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WEST VALLEY CITY -- The VA has a new tool in its mission to help Utah veterans get the benefits and care they deserve.
Two out of three Utah veterans don't use the benefits they earned, but the VA Salt Lake City Health Care System thinks a new Mobile Vet Center can help change that.
"When we roll into town, I think they'll know we're here," said Ray Ross with the Vet Center Programs.
The specially outfitted RV will provide counseling and medical checks to vets in Utah and parts of Idaho, Nevada and Wyoming.
It also attracts attention. Ross explained, "It has all the bells and whistles and satellite communications systems. I think that's something we didn't anticipate, but we do need attention to get work out to vets."
Counselors can access electronic medical records via satellite. The center can be set up for confidential counseling, emergency medical care and even disaster relief. Ben Webster, a VA readjustment counselor, said, "This provides a neutral location where you can meet and create that clinical atmosphere that makes veterans comfortable to open up."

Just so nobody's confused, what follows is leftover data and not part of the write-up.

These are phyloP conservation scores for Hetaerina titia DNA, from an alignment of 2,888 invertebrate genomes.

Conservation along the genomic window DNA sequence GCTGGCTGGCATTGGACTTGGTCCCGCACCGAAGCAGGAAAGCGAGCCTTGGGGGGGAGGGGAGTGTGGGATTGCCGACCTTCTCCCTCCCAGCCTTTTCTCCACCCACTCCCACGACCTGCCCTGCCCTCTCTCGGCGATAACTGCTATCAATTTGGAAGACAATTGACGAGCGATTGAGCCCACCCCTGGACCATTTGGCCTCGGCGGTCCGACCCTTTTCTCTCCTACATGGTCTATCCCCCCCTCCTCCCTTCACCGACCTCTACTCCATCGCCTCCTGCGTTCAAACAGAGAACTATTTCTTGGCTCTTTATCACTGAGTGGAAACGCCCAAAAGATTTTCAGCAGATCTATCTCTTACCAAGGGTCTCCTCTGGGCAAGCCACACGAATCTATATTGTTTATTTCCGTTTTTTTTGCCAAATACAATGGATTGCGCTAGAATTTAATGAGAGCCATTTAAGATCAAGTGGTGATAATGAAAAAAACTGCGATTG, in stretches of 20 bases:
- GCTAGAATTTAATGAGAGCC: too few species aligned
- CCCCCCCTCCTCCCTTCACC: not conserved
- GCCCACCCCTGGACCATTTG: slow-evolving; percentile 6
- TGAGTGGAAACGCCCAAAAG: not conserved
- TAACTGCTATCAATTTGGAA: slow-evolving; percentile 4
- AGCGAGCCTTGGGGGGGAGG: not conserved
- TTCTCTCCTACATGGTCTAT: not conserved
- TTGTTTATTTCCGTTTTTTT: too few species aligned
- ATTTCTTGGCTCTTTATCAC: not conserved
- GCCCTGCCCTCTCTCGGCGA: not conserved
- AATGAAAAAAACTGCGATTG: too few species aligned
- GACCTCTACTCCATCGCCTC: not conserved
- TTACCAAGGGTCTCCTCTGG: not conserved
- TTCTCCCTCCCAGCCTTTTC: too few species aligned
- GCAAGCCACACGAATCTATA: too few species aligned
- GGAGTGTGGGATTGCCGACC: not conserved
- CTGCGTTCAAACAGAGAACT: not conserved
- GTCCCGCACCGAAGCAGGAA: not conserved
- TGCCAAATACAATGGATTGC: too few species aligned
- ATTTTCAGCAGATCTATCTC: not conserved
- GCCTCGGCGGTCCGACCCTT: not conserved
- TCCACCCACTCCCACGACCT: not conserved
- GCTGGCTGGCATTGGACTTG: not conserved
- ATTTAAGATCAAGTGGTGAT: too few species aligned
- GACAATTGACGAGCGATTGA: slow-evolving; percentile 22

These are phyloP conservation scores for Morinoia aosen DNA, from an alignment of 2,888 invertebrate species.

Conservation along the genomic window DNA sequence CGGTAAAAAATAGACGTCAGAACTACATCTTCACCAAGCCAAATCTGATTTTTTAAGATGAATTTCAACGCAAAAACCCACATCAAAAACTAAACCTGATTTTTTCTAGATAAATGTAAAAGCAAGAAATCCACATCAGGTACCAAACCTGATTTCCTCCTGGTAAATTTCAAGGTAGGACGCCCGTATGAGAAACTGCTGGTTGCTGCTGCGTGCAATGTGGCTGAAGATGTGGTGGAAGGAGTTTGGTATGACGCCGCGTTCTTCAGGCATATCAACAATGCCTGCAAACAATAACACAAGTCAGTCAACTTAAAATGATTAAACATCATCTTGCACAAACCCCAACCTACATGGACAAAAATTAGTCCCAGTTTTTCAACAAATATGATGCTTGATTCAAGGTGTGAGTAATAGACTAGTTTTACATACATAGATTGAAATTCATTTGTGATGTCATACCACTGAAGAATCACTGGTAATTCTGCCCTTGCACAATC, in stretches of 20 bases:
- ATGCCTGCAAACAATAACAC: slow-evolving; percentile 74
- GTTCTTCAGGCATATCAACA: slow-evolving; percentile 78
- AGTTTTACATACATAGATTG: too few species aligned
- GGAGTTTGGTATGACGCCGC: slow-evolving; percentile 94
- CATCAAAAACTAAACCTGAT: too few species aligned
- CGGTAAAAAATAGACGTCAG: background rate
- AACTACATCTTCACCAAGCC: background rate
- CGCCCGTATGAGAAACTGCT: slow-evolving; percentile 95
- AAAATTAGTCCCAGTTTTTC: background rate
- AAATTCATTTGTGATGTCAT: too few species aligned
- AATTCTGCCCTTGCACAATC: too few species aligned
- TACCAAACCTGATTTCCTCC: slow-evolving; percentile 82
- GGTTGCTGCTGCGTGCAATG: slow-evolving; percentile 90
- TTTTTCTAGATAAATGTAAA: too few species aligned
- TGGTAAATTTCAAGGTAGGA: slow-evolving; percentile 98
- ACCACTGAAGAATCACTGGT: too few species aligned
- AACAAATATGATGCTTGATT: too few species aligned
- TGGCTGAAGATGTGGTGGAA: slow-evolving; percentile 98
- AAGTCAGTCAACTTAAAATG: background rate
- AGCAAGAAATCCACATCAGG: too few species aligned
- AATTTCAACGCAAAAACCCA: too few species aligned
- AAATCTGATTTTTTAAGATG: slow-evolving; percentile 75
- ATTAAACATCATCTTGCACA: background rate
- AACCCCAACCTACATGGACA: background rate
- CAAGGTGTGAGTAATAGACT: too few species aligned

To draw a military parallel, this is like the Special Forces for the VA. This vehicle goes out and does recon for vets in need, and new veterans keep coming home from Iraq and Afghanistan.
Webster said, "It is a brand new generation with brand new concerns and challenges."
The Western Salt Lake Community-based Outpatient Clinic in West Valley City opened in January to serve as many as 9,000 vets on the west side of the valley and into Tooele County.Andrew Kalinen, with Community Based Outpatient Clinics, said, "We have a saying: ‘You may not think you need us now, but you might need us later,' for our younger vets. As you get older, some of those things that are bothering you, might bother you later in life." It's all part of a $22 million nationwide push by the VA to better reach vets in rural areas.